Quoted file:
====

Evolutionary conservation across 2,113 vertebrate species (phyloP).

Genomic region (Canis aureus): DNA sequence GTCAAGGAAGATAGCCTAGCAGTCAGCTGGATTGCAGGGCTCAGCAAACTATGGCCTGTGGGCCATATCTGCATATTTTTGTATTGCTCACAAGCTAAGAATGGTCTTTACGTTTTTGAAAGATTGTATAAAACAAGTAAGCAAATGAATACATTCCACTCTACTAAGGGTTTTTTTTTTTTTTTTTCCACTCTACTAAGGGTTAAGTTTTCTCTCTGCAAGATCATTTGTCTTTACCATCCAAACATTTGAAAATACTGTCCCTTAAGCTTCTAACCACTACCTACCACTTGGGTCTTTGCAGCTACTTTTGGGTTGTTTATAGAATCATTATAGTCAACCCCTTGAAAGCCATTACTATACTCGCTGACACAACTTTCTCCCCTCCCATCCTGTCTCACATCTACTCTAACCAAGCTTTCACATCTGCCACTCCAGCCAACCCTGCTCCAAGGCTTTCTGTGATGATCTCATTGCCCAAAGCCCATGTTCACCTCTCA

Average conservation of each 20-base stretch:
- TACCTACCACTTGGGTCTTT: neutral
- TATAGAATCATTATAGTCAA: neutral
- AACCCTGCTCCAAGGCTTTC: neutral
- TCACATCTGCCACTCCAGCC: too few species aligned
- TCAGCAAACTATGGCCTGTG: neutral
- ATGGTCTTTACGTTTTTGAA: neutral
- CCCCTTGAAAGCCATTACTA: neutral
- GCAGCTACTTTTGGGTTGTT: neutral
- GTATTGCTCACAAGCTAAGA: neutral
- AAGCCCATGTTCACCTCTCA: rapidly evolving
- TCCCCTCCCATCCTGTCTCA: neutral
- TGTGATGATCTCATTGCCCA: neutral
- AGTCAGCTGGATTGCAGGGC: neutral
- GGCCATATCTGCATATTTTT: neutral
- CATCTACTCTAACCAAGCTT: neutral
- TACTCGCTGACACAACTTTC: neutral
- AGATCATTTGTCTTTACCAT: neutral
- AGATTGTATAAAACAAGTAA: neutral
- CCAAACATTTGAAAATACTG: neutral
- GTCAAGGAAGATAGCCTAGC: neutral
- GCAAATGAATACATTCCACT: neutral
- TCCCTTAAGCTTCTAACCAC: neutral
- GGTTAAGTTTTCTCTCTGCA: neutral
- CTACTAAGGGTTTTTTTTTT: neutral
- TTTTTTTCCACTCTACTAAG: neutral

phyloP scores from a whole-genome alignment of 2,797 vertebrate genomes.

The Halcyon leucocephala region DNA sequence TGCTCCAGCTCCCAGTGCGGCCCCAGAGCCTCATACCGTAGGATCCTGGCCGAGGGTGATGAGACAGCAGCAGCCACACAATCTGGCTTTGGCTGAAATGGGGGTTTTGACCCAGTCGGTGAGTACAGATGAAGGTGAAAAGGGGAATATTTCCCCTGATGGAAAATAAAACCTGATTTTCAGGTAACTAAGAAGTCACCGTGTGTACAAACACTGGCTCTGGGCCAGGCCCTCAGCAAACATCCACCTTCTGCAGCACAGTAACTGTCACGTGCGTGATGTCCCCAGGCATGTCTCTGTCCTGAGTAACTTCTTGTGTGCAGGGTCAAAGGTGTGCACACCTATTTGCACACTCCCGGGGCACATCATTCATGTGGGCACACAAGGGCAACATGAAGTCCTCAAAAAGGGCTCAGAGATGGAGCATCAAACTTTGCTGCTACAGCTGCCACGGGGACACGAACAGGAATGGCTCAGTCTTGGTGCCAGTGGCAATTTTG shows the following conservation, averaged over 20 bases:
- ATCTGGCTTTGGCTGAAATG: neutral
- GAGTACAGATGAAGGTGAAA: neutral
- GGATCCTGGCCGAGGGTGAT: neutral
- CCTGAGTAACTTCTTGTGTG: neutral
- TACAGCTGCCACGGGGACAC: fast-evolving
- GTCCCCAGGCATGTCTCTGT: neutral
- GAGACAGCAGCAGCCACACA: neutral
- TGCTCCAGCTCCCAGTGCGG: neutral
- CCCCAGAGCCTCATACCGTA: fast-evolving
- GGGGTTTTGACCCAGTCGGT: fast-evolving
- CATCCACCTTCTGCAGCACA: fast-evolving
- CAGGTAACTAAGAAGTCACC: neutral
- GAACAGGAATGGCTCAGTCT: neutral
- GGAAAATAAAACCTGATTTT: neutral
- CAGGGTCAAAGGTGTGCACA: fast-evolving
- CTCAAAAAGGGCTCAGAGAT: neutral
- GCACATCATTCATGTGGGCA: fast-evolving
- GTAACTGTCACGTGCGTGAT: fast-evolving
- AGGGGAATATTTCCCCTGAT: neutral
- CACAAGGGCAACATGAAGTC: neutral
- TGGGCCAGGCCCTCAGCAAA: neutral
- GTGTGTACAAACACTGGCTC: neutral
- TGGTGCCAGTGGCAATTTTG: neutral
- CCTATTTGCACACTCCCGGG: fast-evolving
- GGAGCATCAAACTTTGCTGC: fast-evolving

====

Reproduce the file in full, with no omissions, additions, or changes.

Evolutionary conservation across 2,113 vertebrate species (phyloP).

Genomic region (Canis aureus): DNA sequence GTCAAGGAAGATAGCCTAGCAGTCAGCTGGATTGCAGGGCTCAGCAAACTATGGCCTGTGGGCCATATCTGCATATTTTTGTATTGCTCACAAGCTAAGAATGGTCTTTACGTTTTTGAAAGATTGTATAAAACAAGTAAGCAAATGAATACATTCCACTCTACTAAGGGTTTTTTTTTTTTTTTTTCCACTCTACTAAGGGTTAAGTTTTCTCTCTGCAAGATCATTTGTCTTTACCATCCAAACATTTGAAAATACTGTCCCTTAAGCTTCTAACCACTACCTACCACTTGGGTCTTTGCAGCTACTTTTGGGTTGTTTATAGAATCATTATAGTCAACCCCTTGAAAGCCATTACTATACTCGCTGACACAACTTTCTCCCCTCCCATCCTGTCTCACATCTACTCTAACCAAGCTTTCACATCTGCCACTCCAGCCAACCCTGCTCCAAGGCTTTCTGTGATGATCTCATTGCCCAAAGCCCATGTTCACCTCTCA

Average conservation of each 20-base stretch:
- TACCTACCACTTGGGTCTTT: neutral
- TATAGAATCATTATAGTCAA: neutral
- AACCCTGCTCCAAGGCTTTC: neutral
- TCACATCTGCCACTCCAGCC: too few species aligned
- TCAGCAAACTATGGCCTGTG: neutral
- ATGGTCTTTACGTTTTTGAA: neutral
- CCCCTTGAAAGCCATTACTA: neutral
- GCAGCTACTTTTGGGTTGTT: neutral
- GTATTGCTCACAAGCTAAGA: neutral
- AAGCCCATGTTCACCTCTCA: rapidly evolving
- TCCCCTCCCATCCTGTCTCA: neutral
- TGTGATGATCTCATTGCCCA: neutral
- AGTCAGCTGGATTGCAGGGC: neutral
- GGCCATATCTGCATATTTTT: neutral
- CATCTACTCTAACCAAGCTT: neutral
- TACTCGCTGACACAACTTTC: neutral
- AGATCATTTGTCTTTACCAT: neutral
- AGATTGTATAAAACAAGTAA: neutral
- CCAAACATTTGAAAATACTG: neutral
- GTCAAGGAAGATAGCCTAGC: neutral
- GCAAATGAATACATTCCACT: neutral
- TCCCTTAAGCTTCTAACCAC: neutral
- GGTTAAGTTTTCTCTCTGCA: neutral
- CTACTAAGGGTTTTTTTTTT: neutral
- TTTTTTTCCACTCTACTAAG: neutral

phyloP scores from a whole-genome alignment of 2,797 vertebrate genomes.

The Halcyon leucocephala region DNA sequence TGCTCCAGCTCCCAGTGCGGCCCCAGAGCCTCATACCGTAGGATCCTGGCCGAGGGTGATGAGACAGCAGCAGCCACACAATCTGGCTTTGGCTGAAATGGGGGTTTTGACCCAGTCGGTGAGTACAGATGAAGGTGAAAAGGGGAATATTTCCCCTGATGGAAAATAAAACCTGATTTTCAGGTAACTAAGAAGTCACCGTGTGTACAAACACTGGCTCTGGGCCAGGCCCTCAGCAAACATCCACCTTCTGCAGCACAGTAACTGTCACGTGCGTGATGTCCCCAGGCATGTCTCTGTCCTGAGTAACTTCTTGTGTGCAGGGTCAAAGGTGTGCACACCTATTTGCACACTCCCGGGGCACATCATTCATGTGGGCACACAAGGGCAACATGAAGTCCTCAAAAAGGGCTCAGAGATGGAGCATCAAACTTTGCTGCTACAGCTGCCACGGGGACACGAACAGGAATGGCTCAGTCTTGGTGCCAGTGGCAATTTTG shows the following conservation, averaged over 20 bases:
- ATCTGGCTTTGGCTGAAATG: neutral
- GAGTACAGATGAAGGTGAAA: neutral
- GGATCCTGGCCGAGGGTGAT: neutral
- CCTGAGTAACTTCTTGTGTG: neutral
- TACAGCTGCCACGGGGACAC: fast-evolving
- GTCCCCAGGCATGTCTCTGT: neutral
- GAGACAGCAGCAGCCACACA: neutral
- TGCTCCAGCTCCCAGTGCGG: neutral
- CCCCAGAGCCTCATACCGTA: fast-evolving
- GGGGTTTTGACCCAGTCGGT: fast-evolving
- CATCCACCTTCTGCAGCACA: fast-evolving
- CAGGTAACTAAGAAGTCACC: neutral
- GAACAGGAATGGCTCAGTCT: neutral
- GGAAAATAAAACCTGATTTT: neutral
- CAGGGTCAAAGGTGTGCACA: fast-evolving
- CTCAAAAAGGGCTCAGAGAT: neutral
- GCACATCATTCATGTGGGCA: fast-evolving
- GTAACTGTCACGTGCGTGAT: fast-evolving
- AGGGGAATATTTCCCCTGAT: neutral
- CACAAGGGCAACATGAAGTC: neutral
- TGGGCCAGGCCCTCAGCAAA: neutral
- GTGTGTACAAACACTGGCTC: neutral
- TGGTGCCAGTGGCAATTTTG: neutral
- CCTATTTGCACACTCCCGGG: fast-evolving
- GGAGCATCAAACTTTGCTGC: fast-evolving